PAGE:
As the muddy-brown water released its grip on Lismore following the flood devastation of the area, it left behind a thick brown sludge that covered every square-inch - both indoors and out. When the owners of Lismore Motorcycles, Garry and Kelly Lee, put out a call for assistance, a team of big-hearted volunteers descended on the dealership to make sure the dealership was back on its feet as quickly as possible.
The recent floods that ravaged regions of northern NSW and southern Queensland made news headlines across the country and around the world. However, it's when the water subsides - and the news cameras turn to the next developing story - that the hard work begins. This is when the impact of a natural disaster is really felt.
The Lismore floods were not the first time Garry and his dedicated team has stared down rising water, but the severity of the 2022 event shocked even the long-term locals.
"That was far beyond any flood we have ever seen in Lismore," Garry said recounting the day a torrent of water engulfed his store and the city. "We chose this location for Lismore Motorcycles many years ago because previous flooding had only ever reached the front door."
With more than 30 years of local flood experience to call on Garry felt he and his team were prepared for whatever mother nature threw at them. "We thought we were ready, but nothing can make a difference when an inland tidal wave crashes through town, takes out your business, and then climbs six feet above any flood in recorded Lismore history," he said.
The Lismore Motorcycles Facebook page provided some insight into how fast the situation unfolded. On 27 February, Garry posted "Let's hope we do not have water frontage again," referring to a previous flood that reached the store's front door. Within 24 hours the only thing visible from the circling news helicopters was the roof of the store.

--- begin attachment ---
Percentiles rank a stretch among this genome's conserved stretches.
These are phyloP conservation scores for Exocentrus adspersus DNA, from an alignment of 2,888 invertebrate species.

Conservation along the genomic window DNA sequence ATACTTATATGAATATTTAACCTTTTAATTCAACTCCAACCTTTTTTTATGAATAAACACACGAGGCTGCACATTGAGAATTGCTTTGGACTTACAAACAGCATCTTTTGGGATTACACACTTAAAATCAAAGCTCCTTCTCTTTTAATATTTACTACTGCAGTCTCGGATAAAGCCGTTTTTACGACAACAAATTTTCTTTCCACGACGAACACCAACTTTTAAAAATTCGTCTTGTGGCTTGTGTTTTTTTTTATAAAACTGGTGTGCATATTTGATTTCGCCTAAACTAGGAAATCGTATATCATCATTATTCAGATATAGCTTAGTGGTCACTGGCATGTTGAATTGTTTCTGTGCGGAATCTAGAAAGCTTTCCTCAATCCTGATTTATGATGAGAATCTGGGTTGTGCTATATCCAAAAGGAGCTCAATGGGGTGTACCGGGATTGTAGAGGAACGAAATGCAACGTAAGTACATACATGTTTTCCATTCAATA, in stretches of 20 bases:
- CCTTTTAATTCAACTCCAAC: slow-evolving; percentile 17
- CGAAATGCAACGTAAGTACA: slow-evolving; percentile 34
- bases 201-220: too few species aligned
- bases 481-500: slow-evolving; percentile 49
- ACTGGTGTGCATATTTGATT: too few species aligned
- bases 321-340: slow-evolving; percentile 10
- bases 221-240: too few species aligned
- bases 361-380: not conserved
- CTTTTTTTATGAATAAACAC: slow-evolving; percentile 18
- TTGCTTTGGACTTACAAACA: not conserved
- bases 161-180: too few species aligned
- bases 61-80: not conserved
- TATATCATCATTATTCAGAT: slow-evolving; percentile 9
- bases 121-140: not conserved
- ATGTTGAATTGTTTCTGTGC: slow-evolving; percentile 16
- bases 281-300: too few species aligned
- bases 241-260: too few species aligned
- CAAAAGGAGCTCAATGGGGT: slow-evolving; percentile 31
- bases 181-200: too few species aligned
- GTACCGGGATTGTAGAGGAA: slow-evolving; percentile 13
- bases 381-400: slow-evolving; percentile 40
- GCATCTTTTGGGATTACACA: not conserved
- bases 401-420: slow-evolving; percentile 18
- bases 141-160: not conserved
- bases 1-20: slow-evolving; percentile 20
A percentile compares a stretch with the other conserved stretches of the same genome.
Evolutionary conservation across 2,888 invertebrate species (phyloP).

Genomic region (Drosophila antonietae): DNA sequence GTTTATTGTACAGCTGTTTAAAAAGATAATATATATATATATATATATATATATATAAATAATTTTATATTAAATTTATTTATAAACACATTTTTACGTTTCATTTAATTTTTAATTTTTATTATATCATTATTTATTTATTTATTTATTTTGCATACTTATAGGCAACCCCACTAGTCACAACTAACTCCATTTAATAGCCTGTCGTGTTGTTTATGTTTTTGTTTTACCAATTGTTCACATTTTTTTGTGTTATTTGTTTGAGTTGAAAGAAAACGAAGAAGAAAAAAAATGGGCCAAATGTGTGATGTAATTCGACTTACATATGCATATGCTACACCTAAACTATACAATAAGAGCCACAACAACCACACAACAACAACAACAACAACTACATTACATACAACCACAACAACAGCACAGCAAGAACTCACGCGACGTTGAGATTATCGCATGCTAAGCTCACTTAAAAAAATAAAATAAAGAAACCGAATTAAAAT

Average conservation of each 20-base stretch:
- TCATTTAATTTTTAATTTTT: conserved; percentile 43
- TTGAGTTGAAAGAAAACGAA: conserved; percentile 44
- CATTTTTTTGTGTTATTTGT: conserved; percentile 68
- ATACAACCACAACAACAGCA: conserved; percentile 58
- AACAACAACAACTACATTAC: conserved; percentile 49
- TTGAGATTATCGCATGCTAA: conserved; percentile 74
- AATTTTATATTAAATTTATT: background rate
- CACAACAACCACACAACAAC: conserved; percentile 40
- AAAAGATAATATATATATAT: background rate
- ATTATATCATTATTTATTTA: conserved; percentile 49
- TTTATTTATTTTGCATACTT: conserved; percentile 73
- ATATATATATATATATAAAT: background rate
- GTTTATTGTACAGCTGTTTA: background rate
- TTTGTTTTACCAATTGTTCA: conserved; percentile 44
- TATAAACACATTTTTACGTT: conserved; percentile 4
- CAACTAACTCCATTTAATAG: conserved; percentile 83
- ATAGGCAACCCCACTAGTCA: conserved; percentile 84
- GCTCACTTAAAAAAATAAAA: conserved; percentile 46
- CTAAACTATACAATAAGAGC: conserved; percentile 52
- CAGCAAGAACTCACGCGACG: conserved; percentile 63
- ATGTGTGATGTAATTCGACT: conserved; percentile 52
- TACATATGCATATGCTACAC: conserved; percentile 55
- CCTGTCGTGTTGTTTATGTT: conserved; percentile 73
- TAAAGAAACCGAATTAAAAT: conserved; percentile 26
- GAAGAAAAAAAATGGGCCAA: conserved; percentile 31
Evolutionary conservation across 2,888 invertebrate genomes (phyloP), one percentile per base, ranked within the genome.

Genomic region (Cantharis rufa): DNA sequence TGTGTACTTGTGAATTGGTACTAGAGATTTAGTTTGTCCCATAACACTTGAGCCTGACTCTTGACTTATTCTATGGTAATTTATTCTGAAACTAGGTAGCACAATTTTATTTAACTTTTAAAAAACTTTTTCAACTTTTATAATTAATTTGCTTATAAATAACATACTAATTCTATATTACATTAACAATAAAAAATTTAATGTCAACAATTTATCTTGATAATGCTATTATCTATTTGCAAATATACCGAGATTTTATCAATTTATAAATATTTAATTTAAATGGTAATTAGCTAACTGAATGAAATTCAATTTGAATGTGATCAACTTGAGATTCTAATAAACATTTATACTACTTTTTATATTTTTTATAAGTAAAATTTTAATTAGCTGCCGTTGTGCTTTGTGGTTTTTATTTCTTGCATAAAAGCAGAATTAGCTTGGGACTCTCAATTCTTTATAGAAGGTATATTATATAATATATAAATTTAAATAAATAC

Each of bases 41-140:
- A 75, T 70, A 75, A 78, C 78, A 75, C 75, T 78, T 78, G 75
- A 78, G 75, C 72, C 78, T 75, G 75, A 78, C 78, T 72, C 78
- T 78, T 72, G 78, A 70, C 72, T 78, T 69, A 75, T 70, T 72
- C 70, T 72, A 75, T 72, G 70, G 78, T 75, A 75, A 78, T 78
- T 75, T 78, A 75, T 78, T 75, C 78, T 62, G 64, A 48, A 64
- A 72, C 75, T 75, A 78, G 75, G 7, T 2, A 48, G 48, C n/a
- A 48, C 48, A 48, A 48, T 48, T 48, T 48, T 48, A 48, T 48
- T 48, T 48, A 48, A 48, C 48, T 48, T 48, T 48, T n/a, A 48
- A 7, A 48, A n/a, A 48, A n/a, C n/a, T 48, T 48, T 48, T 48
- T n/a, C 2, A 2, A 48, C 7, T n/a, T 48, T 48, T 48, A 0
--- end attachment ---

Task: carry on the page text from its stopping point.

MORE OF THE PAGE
"We went under big time, like many others," Garry posted on 1 March. "Six feet of water came in so fast that we had little time to move our stock."
The flood waters peaked at a staggering 14.4m, 2.0m higher than any levels previously recorded.
In the following days, as the flood water and news crews departed Lismore, an army of dedicated volunteers descended on the North-eastern NSW city. For Garry and his team, this assistance came in the shape of employees, friends and strangers. Also prepared to get their hands dirty was a group of Yamaha staff, travelling from as far away as Brisbane and Sydney to lend a hand.
What the volunteers discovered was that the images on television did not truly capture the damage flood waters can inflict. “At its height, the flood waters were lapping at the ceiling,” said Kamryn Williams from Yamaha Motor Australia. “By the time it receded, everything was coated in two centimetres of slippery brown silt. Everything was either destroyed or needing serious attention - nothing escaped. At first it appeared to be an impossible task.” With Garry and his team working tirelessly around the clock, Lismore Motorcycles reopened for business just three weeks after the dealership was submerged to its roofline.
Counting the cost of the flood, both personally and to his business, Garry Lee reaffirmed his commitment to Lismore Motorcycles, his staff and the continued support of the local motorcycle community.
"Both Kelly and I were overwhelmed by the selfless efforts of our staff, friends as well as people that we hardly know, and Yamaha staff to get our store up and running again," he said. "We are humbled by the support provided.”